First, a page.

THE TELETUBBIES AND PARIS

I am going to the UK for a fortnight and there will be no new post until on or before Sunday 28th January

WHAT I DID AND READ IN 1997

1997 was a busy year, and that August Annie, Ione and I enjoyed an atmospheric holiday on South Uist in the Outer Hebrides. The only thing wrong with 1997 was the ubiquitous phenomenon of the Teletubbies, embarrassingly sweet and sickly TV puppets for little kids that turned into a craze it was impossible to get away from. I mention this because the Caledonian Macbrayne sailor son of the old lady who rented us our cottage on Uist, had 3 small children who turned up one day to play with 8-year-old Ione and the four of them celebrated on a boiling hot day by whacking out the Maltesers and watching the hit show. Ione also wanted to help with the self-catering cooking, so there I was letting her put the Indian spices into the curries I was making, omitting the chili in case she swallowed it like sherbet…and taking judicious care with the turmeric in case my daughter turned irreversibly bright yellow before my eyes. The three of us went hiking along remote roads by Loch Skipport, watched basking seals, and discovered the ruins of an ancient school, where an old shopkeeper, looking emotional behind his thick glasses, had told us he had had his education. It was in the middle of nowhere with not a croft in sight and you wondered at the sheer otherness of other folks’ experiences, and it confirmed for me that to feel a real sense of unpackaged adventure when travelling in the UK the only place to go was the Outer Hebrides. There they still speak a beautiful foreign language and the landscape is so tender and profound that you can forget you are part of the set in aspic British Isles, and indeed are not part of anything, are simply a citizen of the world, and a damn good thing.

It all depends on the weather of course. For all but one day it was lovely and hot, and one Saturday we visited the tiny isle of Eriskay, without a causeway then, so we had to take the boat across from Ludaig on Uist. Everyone knows Eriskay in the context of the hectic 1947 Whisky Galore movie, based on a true story, a film which is far from uproarious in a way that only overacted Ealing comedies can be. In 1941 a boat called The Politician sank with a cargo of 28,000 bottles of malt whisky near Eriskay and vast quantities of hooch were washed ashore, whereupon behold everyone on the film’s Isle of Todday getting immediately joyously legless. In reality some of them were arrested and jailed for theft, and these days the windfall incident is commemorated only in the name of the sole pub on Eriskay, Am Politician. We had a drink there and noted a striking-looking middle-aged woman with lank hair, a trenchant manner and a general poetic disarray who was a Scot but not a local, and she looked as if she spent all her life in the place. Predictably the Hebrides have their fair share of eccentric immigrants and often in the severe winter climate they like the locals resort to booze to stay afloat as it were. Some of the highest consumption of alcohol in the UK is in North Uist, which ironically is largely puritanical Wee Free Presbyterian, as opposed to the laid-back Catholicism that prevails in the marginally less bibulous South Uist.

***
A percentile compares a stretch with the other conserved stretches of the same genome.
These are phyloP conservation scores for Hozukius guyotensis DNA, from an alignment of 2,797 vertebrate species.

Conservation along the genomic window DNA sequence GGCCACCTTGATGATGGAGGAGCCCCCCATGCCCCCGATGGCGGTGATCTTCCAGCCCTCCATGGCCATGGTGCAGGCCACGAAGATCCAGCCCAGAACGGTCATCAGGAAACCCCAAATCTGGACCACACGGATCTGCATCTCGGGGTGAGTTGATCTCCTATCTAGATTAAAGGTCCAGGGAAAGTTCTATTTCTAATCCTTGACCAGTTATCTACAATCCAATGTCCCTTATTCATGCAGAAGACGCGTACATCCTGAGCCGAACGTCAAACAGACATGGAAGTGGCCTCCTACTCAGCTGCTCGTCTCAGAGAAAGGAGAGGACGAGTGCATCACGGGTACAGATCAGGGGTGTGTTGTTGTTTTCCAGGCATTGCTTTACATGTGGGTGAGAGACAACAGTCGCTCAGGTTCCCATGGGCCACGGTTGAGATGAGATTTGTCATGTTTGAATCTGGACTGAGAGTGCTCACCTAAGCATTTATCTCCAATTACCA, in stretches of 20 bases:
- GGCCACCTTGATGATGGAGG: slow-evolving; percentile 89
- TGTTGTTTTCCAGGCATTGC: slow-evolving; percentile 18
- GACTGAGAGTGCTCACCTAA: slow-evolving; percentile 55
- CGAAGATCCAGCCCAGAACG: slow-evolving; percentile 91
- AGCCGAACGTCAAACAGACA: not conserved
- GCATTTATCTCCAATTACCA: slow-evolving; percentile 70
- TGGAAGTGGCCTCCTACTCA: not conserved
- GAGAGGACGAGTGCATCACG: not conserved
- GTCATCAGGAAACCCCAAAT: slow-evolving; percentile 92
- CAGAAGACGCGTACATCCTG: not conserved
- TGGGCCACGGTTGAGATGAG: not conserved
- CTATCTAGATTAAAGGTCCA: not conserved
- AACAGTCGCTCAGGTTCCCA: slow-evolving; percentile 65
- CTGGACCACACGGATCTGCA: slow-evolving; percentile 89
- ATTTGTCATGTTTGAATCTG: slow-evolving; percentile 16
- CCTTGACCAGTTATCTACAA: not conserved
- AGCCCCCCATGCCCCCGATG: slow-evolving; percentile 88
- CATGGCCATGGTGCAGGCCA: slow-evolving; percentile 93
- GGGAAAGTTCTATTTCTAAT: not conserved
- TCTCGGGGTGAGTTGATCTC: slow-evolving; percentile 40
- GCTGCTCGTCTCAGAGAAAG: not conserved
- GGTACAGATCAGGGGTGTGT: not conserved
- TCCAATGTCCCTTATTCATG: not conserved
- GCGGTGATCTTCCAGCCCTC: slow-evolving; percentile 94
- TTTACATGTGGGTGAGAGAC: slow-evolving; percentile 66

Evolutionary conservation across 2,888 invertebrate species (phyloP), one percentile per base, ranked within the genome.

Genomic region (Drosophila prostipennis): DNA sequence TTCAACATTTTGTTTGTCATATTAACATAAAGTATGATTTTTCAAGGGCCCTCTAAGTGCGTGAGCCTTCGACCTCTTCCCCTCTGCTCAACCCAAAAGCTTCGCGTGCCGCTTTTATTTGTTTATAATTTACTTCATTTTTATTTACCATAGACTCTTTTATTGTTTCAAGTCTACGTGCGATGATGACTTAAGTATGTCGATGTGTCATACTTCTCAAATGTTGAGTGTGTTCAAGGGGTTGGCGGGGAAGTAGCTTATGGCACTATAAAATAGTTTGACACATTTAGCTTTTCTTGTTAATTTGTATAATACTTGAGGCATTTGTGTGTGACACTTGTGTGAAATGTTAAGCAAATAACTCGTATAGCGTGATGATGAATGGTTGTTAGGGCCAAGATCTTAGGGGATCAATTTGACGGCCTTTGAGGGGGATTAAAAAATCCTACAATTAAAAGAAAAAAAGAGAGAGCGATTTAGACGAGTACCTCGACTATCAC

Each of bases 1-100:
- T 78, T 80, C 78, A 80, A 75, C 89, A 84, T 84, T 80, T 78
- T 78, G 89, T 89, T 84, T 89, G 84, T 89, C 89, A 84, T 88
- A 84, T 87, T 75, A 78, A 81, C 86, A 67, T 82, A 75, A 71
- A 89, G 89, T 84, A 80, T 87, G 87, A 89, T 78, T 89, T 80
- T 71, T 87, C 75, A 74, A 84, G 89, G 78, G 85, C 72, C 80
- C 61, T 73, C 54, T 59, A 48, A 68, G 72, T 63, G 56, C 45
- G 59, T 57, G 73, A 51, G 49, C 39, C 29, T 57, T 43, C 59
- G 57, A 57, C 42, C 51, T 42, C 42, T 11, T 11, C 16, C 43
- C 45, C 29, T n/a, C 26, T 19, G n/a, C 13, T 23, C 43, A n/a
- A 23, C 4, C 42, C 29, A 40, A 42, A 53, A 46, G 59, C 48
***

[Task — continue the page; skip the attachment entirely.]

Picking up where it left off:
Two touching things happened involving animals. We walked the length and breadth of Eriskay which takes about fifteen minutes, and observed a rusting Landrover sunk deep into the turf. It was now the apportioned and very comfy home for a dozen hens and there they were happily clucking away and laying eggs onto the straw placed all around the gear stick. Otherwise the reality of Ione being an only child, was thrown into relief when we were driving round North Uist and Benbecula and for want of a sister or a pal she started talking with great earnestness to Bonnie the dog who had made this her second trip to the Outer Isles. Indeed, Ione acted the part of conscientious holiday rep and solemnly informed her with pointed hand, ‘Look Bonnie, there’s a loch over there with a little boat  and a man on it. And look, look there, there’s a shop probably sells Rowntrees’ Pastilles and you like Rowntrees’ Pastilles, Bonnie, don’t you?’

I celebrated my 47th birthday on the 18th of October with a massive party in a little hotel just outside Brampton, North Cumbria. People assumed it must be my 50th and then asked why go wild on your 47th, to which I answered 47 is a prime number and I am in my prime. Present were my North Cumbrian friends but also those from the North East including Panurge’s co-editor David Almond (born 1951) who in a year’s time would make it big with his masterpiece Skellig (subsequently filmed with Tim Roth). David intended Skellig as an adult novel which indeed it is, but his agent saw it as a children’s book (which indeed it also is) and she performed the miracle of selling it in the United States as well as the UK pre-publication. The novelist and critic Adam Mars-Jones (born 1954) was also present and gave an expert demonstration of line dancing, the craze of the time. William Palmer (born 1945) is another fine novelist who drank even more than I did that night, and I recall a laughing fit the pair of us had which I have never surpassed since, as I really thought we might dramatically expire through muscular exhaustion.